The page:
Photo caption - Blue Ridge Parkway and Roanoke officials, along with Congressman Bob Goodlatte, were on hand for today's ribbon-cutting ceremony.
Leaders Celebrate Blue Ridge Parkway Trail Repairs and River Access at Ribbon Cutting
(ROANOKE, VA) - United States Congressman Bob Goodlatte, Parkway Superintendent Mark Woods, and Chairman of the Roanoke County Board of Supervisors P. Jason Peters, along with other community leaders and numerous volunteers, gathered today at Milepost 114.9 on the Blue Ridge Parkway to celebrate the newly rehabilitated Roanoke River Trail. The ribbon cutting was the final step in a multi-year project to rehabilitate the trail from the overlook to the Roanoke River.
In kind donations from a number of partners were acknowledged as a key component of the projects success. Staff, materials and volunteers from the National Park Service, Roanoke Valley Greenways, Pathfinders for Greenways, Friends of the Rivers of Virginia, Friends of the Blue Ridge Parkway, Float Fishermen of Virginia and the Creek Freaks of Franklin County contributed over 3000 hours of volunteer time and nearly $3000 of in-kind materials. Specific improvements at the site include putting in a culvert, re-building the gravel trail surface, installing 206 steps down steep terrain, fixing broken handrail and taking measures to reduce erosion from runoff.
Partnerships like the one in Roanoke were also recognized as important models to the success of the National Park Service’s future. As the National Park Service commemorates its 100th Anniversary in 2016, increasingly park units will seek to duplicate these types of partnerships and successful projects. County Board of Supervisor Chairman Jason Peters stated, “The Blue Ridge Parkway - its protection, its maintenance, its programs, its very survival - is dependent on the support of neighboring communities and on partnerships with its friends and neighbors.”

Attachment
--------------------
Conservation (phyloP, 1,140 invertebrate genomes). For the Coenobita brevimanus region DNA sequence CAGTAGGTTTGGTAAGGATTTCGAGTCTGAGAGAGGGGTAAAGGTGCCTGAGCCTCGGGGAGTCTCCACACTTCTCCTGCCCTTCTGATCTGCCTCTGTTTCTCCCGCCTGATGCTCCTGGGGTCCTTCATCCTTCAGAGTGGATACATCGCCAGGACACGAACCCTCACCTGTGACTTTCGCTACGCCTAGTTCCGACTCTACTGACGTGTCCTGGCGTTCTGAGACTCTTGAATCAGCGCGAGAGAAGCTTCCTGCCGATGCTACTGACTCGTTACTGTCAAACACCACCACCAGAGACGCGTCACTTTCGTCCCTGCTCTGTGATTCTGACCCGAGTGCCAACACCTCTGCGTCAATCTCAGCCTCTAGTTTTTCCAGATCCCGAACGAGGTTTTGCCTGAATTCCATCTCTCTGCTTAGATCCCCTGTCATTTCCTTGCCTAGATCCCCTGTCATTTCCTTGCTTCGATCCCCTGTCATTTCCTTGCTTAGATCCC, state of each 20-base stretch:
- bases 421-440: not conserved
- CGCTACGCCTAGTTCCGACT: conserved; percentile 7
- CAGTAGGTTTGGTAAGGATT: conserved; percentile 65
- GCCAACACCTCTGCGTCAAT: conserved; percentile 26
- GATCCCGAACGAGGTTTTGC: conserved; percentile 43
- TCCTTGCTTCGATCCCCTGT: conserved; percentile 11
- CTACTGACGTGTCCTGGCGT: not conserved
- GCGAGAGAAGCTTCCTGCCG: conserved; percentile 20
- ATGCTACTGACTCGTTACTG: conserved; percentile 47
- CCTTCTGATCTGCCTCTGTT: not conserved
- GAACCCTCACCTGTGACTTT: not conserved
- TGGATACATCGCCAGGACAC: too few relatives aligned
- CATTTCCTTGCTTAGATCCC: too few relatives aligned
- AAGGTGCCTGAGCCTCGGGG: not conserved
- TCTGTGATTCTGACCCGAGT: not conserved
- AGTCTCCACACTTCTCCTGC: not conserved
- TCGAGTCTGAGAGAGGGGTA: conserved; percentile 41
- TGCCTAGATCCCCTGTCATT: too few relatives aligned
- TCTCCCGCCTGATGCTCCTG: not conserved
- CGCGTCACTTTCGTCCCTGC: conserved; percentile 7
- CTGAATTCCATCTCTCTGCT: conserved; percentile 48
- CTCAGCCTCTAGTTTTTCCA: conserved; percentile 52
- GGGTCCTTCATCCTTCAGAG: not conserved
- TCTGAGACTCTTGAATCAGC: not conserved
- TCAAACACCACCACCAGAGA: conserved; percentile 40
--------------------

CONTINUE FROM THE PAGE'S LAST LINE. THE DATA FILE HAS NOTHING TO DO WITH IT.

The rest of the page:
In addition, the involvement and presence of partners demonstrates importance of the Roanoke area’s growing greenway and trail networks, its regional focus on outdoor recreation, and the importance of connections to the Blue Ridge Parkway. Comments from the speakers highlighted the growing recreation network in the Roanoke Valley, as this trail project creates a linkage from the Parkway to local blue way activities on the Roanoke River.
At the conclusion of the ribbon cutting event, several project volunteers accompanied Superintendent Woods and Congressman Goodlatte on a short hike of the new trail.
The Blue Ridge Parkway, in linking the Shenandoah and Great Smoky Mountains National Parks, is dedicated to enhancing the outstanding scenic and recreational qualities of the corridor that it traverses; conserving unimpaired its significant natural and cultural resources, and promoting in perpetuity the public enjoyment and appreciation of the central and southern Appalachian Mountains. Learn more about the Parkway at www.nps.gov/blri.
Leesa Brandon, Public Information Officer